Likewise, the phrase of “delta-t approaching zero” is a theme throughout the book, a play upon the mathematical asymptote, in which the graph approaches but never reaches zero, though the difference is not visible to the human eye. The asymptote of the pure light of zero references the impact of the rocket in the novel, but it also works as a reference to a film camera. In the novel, despite the aperture of the camera lens being opened completely, a certain amount of light is still caught in the glass of the lens itself (92). Because of this glass barrier, the pure light of zero cannot physically enter and shine upon the film, and even the most expensive camera apertures are limited to quantity of one, labeled upon the lens’ sides, unable to offer the ability to reach zero.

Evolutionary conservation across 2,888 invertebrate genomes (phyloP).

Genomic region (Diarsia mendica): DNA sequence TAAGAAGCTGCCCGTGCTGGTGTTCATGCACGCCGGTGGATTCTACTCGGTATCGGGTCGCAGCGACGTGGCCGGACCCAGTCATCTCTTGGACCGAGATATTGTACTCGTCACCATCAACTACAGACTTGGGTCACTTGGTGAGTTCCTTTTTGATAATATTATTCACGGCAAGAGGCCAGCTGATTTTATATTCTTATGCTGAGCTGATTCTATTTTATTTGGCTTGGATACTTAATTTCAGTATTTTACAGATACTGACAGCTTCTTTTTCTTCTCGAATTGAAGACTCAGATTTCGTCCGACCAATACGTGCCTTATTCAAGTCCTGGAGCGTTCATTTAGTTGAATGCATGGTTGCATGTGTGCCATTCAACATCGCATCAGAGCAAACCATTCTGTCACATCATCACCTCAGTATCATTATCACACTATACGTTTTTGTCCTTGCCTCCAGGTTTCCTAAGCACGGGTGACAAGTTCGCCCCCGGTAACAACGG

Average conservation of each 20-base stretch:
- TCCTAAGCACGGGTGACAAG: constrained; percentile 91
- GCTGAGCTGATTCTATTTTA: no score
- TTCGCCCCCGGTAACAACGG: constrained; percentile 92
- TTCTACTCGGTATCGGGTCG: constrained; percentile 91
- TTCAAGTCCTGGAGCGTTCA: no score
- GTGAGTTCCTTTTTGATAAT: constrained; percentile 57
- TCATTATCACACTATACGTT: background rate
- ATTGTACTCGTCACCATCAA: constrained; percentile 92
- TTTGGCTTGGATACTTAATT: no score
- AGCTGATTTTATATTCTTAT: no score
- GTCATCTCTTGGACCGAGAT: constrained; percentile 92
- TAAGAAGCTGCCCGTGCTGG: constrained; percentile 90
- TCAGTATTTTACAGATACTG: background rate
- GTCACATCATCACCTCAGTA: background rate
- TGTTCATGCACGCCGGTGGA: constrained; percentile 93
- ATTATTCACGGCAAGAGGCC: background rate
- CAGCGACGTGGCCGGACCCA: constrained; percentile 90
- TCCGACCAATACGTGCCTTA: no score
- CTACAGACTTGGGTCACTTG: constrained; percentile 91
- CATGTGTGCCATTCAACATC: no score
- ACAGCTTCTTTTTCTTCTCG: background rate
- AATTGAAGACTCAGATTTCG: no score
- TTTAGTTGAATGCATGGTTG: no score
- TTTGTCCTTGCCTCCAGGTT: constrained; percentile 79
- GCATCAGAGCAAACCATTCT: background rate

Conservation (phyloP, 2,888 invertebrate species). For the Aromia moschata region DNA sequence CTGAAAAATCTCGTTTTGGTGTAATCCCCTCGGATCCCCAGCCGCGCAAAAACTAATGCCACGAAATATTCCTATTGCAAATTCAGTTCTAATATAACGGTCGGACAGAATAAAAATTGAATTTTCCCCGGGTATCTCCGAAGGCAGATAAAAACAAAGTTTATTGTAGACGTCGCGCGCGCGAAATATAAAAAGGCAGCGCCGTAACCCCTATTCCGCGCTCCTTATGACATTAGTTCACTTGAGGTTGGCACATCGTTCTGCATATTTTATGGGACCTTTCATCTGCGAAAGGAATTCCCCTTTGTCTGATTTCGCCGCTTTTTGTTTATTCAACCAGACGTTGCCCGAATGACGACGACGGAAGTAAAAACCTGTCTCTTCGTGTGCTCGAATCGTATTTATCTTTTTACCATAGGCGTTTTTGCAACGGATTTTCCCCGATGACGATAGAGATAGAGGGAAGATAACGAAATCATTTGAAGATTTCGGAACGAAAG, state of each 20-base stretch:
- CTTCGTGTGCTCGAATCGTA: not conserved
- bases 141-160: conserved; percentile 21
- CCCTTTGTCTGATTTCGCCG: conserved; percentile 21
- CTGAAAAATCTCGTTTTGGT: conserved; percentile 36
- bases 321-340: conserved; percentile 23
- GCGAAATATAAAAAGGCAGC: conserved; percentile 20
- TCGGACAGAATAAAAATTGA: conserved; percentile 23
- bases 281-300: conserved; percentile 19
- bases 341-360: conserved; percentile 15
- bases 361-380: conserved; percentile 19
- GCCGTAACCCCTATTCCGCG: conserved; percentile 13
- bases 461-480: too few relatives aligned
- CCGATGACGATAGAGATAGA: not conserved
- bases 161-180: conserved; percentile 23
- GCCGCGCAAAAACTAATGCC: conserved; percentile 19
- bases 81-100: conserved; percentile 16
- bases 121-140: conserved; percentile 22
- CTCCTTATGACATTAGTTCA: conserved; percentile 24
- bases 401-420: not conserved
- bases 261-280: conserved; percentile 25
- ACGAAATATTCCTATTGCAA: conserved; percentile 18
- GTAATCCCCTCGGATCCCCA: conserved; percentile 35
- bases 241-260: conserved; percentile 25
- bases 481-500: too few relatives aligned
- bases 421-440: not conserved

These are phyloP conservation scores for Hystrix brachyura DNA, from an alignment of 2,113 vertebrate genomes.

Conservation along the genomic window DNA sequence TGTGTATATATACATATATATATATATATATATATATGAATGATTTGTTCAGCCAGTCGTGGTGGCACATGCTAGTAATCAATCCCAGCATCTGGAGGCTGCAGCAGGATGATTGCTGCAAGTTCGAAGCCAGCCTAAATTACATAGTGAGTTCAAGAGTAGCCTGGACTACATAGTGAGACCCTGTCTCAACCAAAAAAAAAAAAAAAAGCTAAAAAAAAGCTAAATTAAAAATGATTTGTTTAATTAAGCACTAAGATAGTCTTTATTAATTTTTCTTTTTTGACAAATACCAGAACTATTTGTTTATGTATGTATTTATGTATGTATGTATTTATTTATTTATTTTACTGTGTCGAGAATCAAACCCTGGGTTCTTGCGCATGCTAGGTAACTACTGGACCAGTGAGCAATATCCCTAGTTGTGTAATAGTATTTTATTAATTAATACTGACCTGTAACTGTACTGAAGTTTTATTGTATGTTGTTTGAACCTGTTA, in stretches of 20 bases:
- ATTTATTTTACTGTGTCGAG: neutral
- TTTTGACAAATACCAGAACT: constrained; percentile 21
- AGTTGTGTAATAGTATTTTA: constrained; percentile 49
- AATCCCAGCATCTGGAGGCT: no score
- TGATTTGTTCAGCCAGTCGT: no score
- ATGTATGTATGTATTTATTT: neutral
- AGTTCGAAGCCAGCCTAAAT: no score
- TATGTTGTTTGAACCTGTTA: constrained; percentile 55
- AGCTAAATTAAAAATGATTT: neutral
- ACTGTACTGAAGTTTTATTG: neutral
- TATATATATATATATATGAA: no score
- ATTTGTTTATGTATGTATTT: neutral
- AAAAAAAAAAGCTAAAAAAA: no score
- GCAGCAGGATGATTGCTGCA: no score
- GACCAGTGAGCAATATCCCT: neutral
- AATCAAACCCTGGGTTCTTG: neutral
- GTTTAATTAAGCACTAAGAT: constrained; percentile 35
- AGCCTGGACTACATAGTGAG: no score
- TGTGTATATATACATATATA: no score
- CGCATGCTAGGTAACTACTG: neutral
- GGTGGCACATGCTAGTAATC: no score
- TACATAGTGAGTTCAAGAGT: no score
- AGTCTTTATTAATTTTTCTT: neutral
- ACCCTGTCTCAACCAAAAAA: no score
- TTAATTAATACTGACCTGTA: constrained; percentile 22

This play between zero and one occurs frequently within the novel, often referring to scientific aspects of rocket building. It also recalls the image of a computer programming language in which bytes of information are recorded by codes of zeros and ones, a technology that is eerily anachronistic in a WWII novel, but developed during the postmodern era in which Pynchon produced Gravity’s Rainbow. However, the number play also refers to the zero of film latitude which is seen in a film stock’s log exposure graph, a concept explicated through theories of calculus. In log exposure graphs (click here for fig. 1), the individual layers of the film approach but never reach zero, which in film latitude is the tonal value of pure black (the absence of all light) and pure white (a perfect light in which every wavelength, from infrared to ultraviolet, is equally represented). The difference between one and zero on each end of the spectrum is not visible to the human eye, which sees black and white as extremes, but cannot catch the tiny impurities of camera lens and emulsion. Essentially, when Leni attempts to explain film along calculus terms, she is supporting film and calculus, the two pornographies of flight, as two sciences that are almost indistinguishable.